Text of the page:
Q: What is an E-2 Visa?
A: An E-2 Visa is document that allows non-immigrant treaty investors to enter the United States and work in the U.S. for a temporary period of time.
Q: Who is handling my case if I retain Z&A?
A: Our attorneys handle their clients' cases individually by preparing petition letters, contacting clients, and following up on pending cases. That is why we have more attorneys than clerks. Our clerks' main objective is to help attorneys prepare our clients' case packages. Each client's package will be reviewed by one of our most experienced attorneys for a final check before it is sent out to the USCIS.
Q: How long does an E-2 petition take in the United States?
A: Regular processing currently takes about 12-14 weeks. USCIS offers expedited 15-day Premium Processing for an additional fee of $1,000.
Q: Who is eligible for the Premium Processing program?
A: Beginning June 1, 2001, Premium Processing services are available to those employers who file Form I-129 to classify a beneficiary under one of the following petitions:
E-1, E-2, H-2A, H-2B, H-3, L-1, O-1, O-2, P-1, P-2, P-3 and Q-1.
Beginning July 30, 2001, USCIS will make Premium Processing service available to employers who wish to file Form I-129 to classify a beneficiary under the following:
H-1B, TN or R nonimmigrant.
There is no Premium Processing service at consular posts outside the United States.
Q: What is the Premium Processing fee?
A: The fee for this service is $1,000. The Premium Processing fee may not be waived. In addition to the Premium Processing fee, all filing fees related to Form I-129 (Petition for Non-immigrant worker) must also be submitted. The Premium Processing fee must be submitted in a separate check or money order.
Q: How do I file a Request for Premium Processing?
A: You should complete and sign Form I-907, Request for Premium Processing service. You should provide a separate check for $1,000. The I-907 form should be sent to the same service center where your I-129 (Petition for Non-immigrant Worker) is either currently pending or will be filed. Be sure to send the forms to the address specifically designated as the Service Center's Express Mail Address.
Q: What does "active investment" mean?
A: The investor is required to make a commitment of funds that represents an actual, active investment. Passive investment doesn't count. For example, an investment in land would not qualify since it would be considered as passive investment. However, if the investment was accompanied by submission of development plans to authorities and contracts for building, it would be active investment. It is acceptable to use an escrow account to protect the investor in the event the visa is denied. However, the investor must present other evidence showing the investment will be active. In addition, the investor cannot just invest the capital and not take part in the actual managing or directing of the business. The investor must manage the business and must exercise a controlling interest in the business.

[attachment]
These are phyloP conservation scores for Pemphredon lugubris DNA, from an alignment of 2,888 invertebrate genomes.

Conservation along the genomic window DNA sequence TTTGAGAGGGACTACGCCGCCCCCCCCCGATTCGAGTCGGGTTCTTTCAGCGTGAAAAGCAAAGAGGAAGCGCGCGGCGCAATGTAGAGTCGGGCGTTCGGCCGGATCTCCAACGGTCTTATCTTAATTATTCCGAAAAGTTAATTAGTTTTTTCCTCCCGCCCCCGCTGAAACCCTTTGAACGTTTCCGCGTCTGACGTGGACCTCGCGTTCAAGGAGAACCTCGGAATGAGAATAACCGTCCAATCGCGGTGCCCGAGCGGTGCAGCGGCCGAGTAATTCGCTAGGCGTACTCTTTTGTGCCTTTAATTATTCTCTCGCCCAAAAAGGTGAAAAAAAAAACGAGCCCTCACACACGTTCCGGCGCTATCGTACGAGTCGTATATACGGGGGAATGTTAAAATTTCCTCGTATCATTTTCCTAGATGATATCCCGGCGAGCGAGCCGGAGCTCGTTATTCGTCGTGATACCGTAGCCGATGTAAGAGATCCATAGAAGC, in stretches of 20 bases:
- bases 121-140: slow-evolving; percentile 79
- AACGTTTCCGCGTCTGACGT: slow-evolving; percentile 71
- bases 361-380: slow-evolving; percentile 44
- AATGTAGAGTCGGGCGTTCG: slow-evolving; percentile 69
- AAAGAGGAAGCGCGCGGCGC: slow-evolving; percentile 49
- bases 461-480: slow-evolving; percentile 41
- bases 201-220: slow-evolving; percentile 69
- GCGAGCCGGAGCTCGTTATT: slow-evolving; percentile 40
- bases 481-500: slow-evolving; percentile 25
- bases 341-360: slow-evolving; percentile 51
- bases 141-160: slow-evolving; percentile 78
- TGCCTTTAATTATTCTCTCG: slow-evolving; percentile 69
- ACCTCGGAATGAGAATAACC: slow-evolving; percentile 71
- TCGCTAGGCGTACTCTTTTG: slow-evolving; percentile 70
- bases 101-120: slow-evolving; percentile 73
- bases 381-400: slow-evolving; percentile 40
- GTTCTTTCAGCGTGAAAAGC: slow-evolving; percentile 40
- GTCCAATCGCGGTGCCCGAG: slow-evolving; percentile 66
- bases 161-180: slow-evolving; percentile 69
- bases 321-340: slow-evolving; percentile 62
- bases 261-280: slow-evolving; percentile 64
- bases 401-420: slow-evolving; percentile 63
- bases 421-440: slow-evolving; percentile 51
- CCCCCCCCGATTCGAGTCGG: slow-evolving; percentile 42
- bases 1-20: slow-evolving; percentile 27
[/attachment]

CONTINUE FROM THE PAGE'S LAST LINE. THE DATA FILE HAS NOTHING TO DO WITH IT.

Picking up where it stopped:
Q: What does "substantial investment" mean?
A: "Substantial" does not require a particular dollar amount. It must be sufficient to ensure the successful operation of the enterprise. The percentage of investment for a low-cost business enterprise must be higher than the percentage of investment in a high-cost enterprise. Currently, the Department of State uses a relative/proportionality test to determine whether the investment is substantial:
(1) It has to be proportional to the total value of the particular enterprise in question (a test usually applied to investment in existing businesses); or
(2) It has to be an amount normally considered necessary to establish a viable enterprise of the type contemplated (a test normally applied to new businesses).
The amount invested highly depends on the type of the business. An investment of $50,000 to open a consulting company or a law firm might be appropriate if you can demonstrate that the amount is sufficient to operate such an office. On the other hand, an investment of $1 million to open a large manufacturing plant might not be sufficient, since the cost of buying or building a large manufacturing plant probably costs far in excess of $1 million.